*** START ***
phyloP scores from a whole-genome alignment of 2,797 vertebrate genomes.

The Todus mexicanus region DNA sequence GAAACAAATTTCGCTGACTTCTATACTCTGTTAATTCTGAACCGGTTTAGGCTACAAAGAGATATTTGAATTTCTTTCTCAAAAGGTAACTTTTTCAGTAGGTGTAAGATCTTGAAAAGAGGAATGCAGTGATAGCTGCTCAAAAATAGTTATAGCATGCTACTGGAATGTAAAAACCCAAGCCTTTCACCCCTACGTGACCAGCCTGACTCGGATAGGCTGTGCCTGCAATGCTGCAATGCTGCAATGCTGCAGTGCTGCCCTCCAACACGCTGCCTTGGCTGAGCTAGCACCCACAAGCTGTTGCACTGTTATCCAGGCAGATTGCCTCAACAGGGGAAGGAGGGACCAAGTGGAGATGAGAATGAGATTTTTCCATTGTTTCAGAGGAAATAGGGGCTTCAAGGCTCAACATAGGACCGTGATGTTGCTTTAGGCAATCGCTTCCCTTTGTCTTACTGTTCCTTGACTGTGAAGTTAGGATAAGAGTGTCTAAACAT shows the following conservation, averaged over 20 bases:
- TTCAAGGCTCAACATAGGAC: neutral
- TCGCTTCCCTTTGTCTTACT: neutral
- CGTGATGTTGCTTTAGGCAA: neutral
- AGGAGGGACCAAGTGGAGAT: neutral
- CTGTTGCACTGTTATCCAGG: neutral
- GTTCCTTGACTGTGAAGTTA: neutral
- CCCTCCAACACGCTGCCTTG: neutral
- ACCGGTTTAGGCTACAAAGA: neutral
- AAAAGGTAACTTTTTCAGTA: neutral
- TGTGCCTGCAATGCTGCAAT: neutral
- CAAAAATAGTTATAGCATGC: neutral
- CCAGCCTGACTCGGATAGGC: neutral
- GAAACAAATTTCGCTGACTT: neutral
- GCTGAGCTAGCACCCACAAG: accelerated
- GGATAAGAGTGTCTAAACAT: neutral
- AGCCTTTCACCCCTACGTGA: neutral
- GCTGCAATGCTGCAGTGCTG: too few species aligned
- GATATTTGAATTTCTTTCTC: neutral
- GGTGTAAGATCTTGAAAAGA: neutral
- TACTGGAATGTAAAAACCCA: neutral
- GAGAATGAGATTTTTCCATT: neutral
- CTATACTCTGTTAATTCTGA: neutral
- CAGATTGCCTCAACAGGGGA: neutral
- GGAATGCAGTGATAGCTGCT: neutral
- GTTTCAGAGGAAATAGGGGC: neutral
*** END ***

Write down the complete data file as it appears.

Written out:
phyloP scores from a whole-genome alignment of 2,797 vertebrate genomes.

The Todus mexicanus region DNA sequence GAAACAAATTTCGCTGACTTCTATACTCTGTTAATTCTGAACCGGTTTAGGCTACAAAGAGATATTTGAATTTCTTTCTCAAAAGGTAACTTTTTCAGTAGGTGTAAGATCTTGAAAAGAGGAATGCAGTGATAGCTGCTCAAAAATAGTTATAGCATGCTACTGGAATGTAAAAACCCAAGCCTTTCACCCCTACGTGACCAGCCTGACTCGGATAGGCTGTGCCTGCAATGCTGCAATGCTGCAATGCTGCAGTGCTGCCCTCCAACACGCTGCCTTGGCTGAGCTAGCACCCACAAGCTGTTGCACTGTTATCCAGGCAGATTGCCTCAACAGGGGAAGGAGGGACCAAGTGGAGATGAGAATGAGATTTTTCCATTGTTTCAGAGGAAATAGGGGCTTCAAGGCTCAACATAGGACCGTGATGTTGCTTTAGGCAATCGCTTCCCTTTGTCTTACTGTTCCTTGACTGTGAAGTTAGGATAAGAGTGTCTAAACAT shows the following conservation, averaged over 20 bases:
- TTCAAGGCTCAACATAGGAC: neutral
- TCGCTTCCCTTTGTCTTACT: neutral
- CGTGATGTTGCTTTAGGCAA: neutral
- AGGAGGGACCAAGTGGAGAT: neutral
- CTGTTGCACTGTTATCCAGG: neutral
- GTTCCTTGACTGTGAAGTTA: neutral
- CCCTCCAACACGCTGCCTTG: neutral
- ACCGGTTTAGGCTACAAAGA: neutral
- AAAAGGTAACTTTTTCAGTA: neutral
- TGTGCCTGCAATGCTGCAAT: neutral
- CAAAAATAGTTATAGCATGC: neutral
- CCAGCCTGACTCGGATAGGC: neutral
- GAAACAAATTTCGCTGACTT: neutral
- GCTGAGCTAGCACCCACAAG: accelerated
- GGATAAGAGTGTCTAAACAT: neutral
- AGCCTTTCACCCCTACGTGA: neutral
- GCTGCAATGCTGCAGTGCTG: too few species aligned
- GATATTTGAATTTCTTTCTC: neutral
- GGTGTAAGATCTTGAAAAGA: neutral
- TACTGGAATGTAAAAACCCA: neutral
- GAGAATGAGATTTTTCCATT: neutral
- CTATACTCTGTTAATTCTGA: neutral
- CAGATTGCCTCAACAGGGGA: neutral
- GGAATGCAGTGATAGCTGCT: neutral
- GTTTCAGAGGAAATAGGGGC: neutral